I am particularly pleased that it falls to my lot to be able to congratulate the hon. Member for Norfolk, South (Mr. J. E. B. Hill) on the most interesting maiden speech which we have just heard. I speak with some knowledge of the hon. Member before he came here, and I think he will realise that the Committee has listened with very great interest to what he had to tell us about agricultural conditions in his own constituency and elsewhere.
The Committee always listens with great attention to a Member when speaking with such obvious sincerity and firsthand knowledge of a subject to which he has devoted a great deal of thought. The hon. Member put forward some very constructive suggestions which will no doubt be taken to heart by the Government and the Treasury and elsewhere.
In the ordinary way I should go on to say that I felt sure that the Committee would wish to have many other opportunities of hearing the hon. Member. But as we are on the eve of the dissolution, and the hon. Member represents a marginal constituency which we shall hope to capture from the Government in the forthcoming General Election, he will not expect me to say that on this occasion. In the unlikely event, however, of his return here after the General Election. I am sure we shall all wish to have many other opportunities of hearing contributions from him to our debates.
Now I want to turn to rather more controversial matters, and to indicate what I regard as the four major criticisms of the Budget. We think that the Chancellor has exposed himself to criticism on four counts, not only here but in the country. First, in deciding to give away in tax concessions £140 million, the Chancellor is taking an unjustified gamble with the nation's economy. Other hon. Members have pointed out that his decision on tax concessions this year on the scale proposed is inconsistent with the gloomy picture which he painted of our economy as recently as February. His whole attitude in the Budget speech contradicted the warnings that he uttered only a few weeks ago about the seriousness of our balance of payments situation.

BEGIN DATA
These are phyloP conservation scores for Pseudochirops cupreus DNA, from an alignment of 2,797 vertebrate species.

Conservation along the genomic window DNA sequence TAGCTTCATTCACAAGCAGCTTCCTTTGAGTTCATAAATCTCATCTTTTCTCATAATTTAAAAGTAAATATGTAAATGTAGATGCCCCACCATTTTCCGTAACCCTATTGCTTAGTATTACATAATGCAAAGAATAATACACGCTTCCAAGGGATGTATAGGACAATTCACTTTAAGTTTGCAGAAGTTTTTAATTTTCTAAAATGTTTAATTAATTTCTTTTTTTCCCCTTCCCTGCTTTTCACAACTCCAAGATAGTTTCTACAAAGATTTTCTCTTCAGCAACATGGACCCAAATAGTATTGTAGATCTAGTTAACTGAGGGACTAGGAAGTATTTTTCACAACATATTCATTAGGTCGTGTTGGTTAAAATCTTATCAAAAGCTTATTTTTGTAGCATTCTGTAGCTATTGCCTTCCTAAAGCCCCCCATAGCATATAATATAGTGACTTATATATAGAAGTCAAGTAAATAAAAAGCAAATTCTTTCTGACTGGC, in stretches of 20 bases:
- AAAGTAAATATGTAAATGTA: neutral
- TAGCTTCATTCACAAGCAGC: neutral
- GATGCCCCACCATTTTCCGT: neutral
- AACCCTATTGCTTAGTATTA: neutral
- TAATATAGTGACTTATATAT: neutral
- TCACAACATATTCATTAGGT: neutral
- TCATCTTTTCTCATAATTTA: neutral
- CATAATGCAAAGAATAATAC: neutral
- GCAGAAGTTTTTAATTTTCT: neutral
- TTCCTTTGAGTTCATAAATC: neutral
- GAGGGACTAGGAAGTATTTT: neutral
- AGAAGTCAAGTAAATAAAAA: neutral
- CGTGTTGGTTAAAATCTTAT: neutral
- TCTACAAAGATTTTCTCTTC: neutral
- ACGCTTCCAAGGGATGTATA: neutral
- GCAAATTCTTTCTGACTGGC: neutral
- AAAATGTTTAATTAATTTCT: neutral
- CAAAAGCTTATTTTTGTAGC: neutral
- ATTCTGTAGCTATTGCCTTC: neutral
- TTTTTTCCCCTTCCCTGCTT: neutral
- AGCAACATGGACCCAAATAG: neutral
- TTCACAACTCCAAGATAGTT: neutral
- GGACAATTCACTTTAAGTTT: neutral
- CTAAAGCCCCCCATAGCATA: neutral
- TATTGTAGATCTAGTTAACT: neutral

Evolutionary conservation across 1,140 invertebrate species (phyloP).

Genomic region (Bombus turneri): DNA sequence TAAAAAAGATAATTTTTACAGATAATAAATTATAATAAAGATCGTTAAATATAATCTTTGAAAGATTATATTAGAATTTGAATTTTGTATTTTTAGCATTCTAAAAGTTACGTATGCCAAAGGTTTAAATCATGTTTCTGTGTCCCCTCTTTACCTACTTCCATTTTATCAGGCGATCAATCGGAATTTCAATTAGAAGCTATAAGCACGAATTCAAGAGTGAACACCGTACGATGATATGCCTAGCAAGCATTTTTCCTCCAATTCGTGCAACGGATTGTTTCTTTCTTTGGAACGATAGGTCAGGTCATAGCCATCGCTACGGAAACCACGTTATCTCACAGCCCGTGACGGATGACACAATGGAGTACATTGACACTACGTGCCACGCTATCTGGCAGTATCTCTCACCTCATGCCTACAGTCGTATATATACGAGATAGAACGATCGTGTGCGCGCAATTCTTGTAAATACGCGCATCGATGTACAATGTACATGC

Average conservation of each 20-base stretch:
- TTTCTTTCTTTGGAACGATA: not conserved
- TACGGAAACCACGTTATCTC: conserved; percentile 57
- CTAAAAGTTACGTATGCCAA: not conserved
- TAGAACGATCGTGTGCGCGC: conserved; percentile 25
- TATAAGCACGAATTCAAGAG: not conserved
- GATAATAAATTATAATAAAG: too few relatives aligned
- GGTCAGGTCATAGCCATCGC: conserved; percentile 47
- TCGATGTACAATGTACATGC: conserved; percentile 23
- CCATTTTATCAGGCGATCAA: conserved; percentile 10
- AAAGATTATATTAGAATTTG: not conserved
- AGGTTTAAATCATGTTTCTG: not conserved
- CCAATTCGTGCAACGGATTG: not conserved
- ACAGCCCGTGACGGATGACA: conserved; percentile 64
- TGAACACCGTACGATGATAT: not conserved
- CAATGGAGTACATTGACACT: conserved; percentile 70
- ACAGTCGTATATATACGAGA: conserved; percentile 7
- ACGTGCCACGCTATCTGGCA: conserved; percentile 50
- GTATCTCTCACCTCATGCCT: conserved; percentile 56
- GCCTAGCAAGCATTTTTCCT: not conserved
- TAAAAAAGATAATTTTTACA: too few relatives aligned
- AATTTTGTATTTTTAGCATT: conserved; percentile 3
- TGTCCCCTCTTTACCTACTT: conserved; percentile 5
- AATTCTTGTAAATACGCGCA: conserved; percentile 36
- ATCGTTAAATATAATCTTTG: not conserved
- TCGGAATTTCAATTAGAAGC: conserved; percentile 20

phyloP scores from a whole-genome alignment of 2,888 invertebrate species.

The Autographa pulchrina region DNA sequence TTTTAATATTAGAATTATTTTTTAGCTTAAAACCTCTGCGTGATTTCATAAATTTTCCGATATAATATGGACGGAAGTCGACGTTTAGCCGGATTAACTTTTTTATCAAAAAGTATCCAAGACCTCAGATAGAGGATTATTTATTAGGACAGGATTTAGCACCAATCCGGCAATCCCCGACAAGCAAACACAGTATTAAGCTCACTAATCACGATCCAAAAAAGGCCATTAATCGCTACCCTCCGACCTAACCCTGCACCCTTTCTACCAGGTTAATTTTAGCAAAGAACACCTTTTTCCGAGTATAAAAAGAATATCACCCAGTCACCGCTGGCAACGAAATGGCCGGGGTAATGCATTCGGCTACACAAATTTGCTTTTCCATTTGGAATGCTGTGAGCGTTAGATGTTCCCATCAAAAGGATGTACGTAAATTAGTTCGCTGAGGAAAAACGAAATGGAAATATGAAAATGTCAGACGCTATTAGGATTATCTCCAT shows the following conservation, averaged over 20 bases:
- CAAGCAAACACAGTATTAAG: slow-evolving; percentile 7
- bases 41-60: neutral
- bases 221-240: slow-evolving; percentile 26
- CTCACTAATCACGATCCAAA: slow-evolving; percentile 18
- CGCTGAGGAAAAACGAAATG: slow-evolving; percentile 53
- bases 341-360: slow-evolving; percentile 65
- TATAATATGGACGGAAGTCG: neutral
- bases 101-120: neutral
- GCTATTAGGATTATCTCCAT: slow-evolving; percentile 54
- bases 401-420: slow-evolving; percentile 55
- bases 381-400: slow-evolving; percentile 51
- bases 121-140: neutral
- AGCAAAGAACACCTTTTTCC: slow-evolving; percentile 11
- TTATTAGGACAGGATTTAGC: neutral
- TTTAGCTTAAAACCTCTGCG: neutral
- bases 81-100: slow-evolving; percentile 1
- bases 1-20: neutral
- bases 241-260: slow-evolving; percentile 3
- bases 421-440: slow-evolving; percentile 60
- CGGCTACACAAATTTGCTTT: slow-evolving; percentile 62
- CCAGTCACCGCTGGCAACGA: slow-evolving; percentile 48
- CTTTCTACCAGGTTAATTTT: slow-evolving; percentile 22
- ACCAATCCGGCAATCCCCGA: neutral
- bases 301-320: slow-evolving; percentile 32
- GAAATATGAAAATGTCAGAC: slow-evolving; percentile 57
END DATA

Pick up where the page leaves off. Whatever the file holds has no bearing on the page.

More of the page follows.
It is only fair to say that no one on the Government benches has stated so clearly as the Chancellor has done the precarious nature of our economy. He has warned the country that our balance of payments is in a very delicate state, and has said that we should be heading for another serious financial crisis unless energetic steps were taken to correct the adverse trend.
All responsible economists and commentators throughout the country whose opinions I have read since the Budget have expressed their amazement at the decision which the Chancellor felt able to make this year in giving away £140 million. It is regarded as being totally out of line with the serious warnings that were given in February last. Can anybody really doubt that this sudden change of attitude on the part of the Chancellor has been influenced by the fact that we are on the eve of a General Election?
I do not wish to weary the Committee with a lot of quotations. I am quite content to refer to the article by Professor E. V. Morgan which appeared in the "Manchester Guardian." He voiced the serious misgivings that are felt by responsible economists everywhere about the Chancellor's attitude, and he summed it up in language which I should like to quote. Describing the Budget, he said:
The Chancellor's analysis of the financial situation raises three crucial questions. Can production expand at the pace which the Chancellor expects? Will the demands of domestic consumers be as modest as he believes? And, even if both these expectations are fulfilled, will the margin for increasing efforts be sufficient to pay for our rapidly rising import bill?
After considering the matter, Professor Morgan comes to the conclusion, as many other commentators have done, that the Chancellor has adopted a most optimistic assumption about the balance of payments situation, and that, if his assumptions are not fulfilled, there may well be a serious recurrence of domestic inflation and a very substantial adverse balance in our foreign account.
We all hope that the Chancellor's gamble may come off, but we are entitled to point out that it is a very serious gamble for him to take at this particularly dangerous and critical time. We are also entitled to indict the Chancellor, as we do, with having made a reckless and dangerous gamble of this kind on the eve of a General Election. I do not think anyone would have expected such a gamble to have been taken in the course of an ordinary Budget speech.
Secondly, our criticism of the Budget as a whole is that it is inflationary. Inflation in this country produces very serious consequences and evils, particularly for the worst-off sections of the community. During the whole of the Chancellor's tenure of office at the Treasury, we have suffered from a measure of inflation.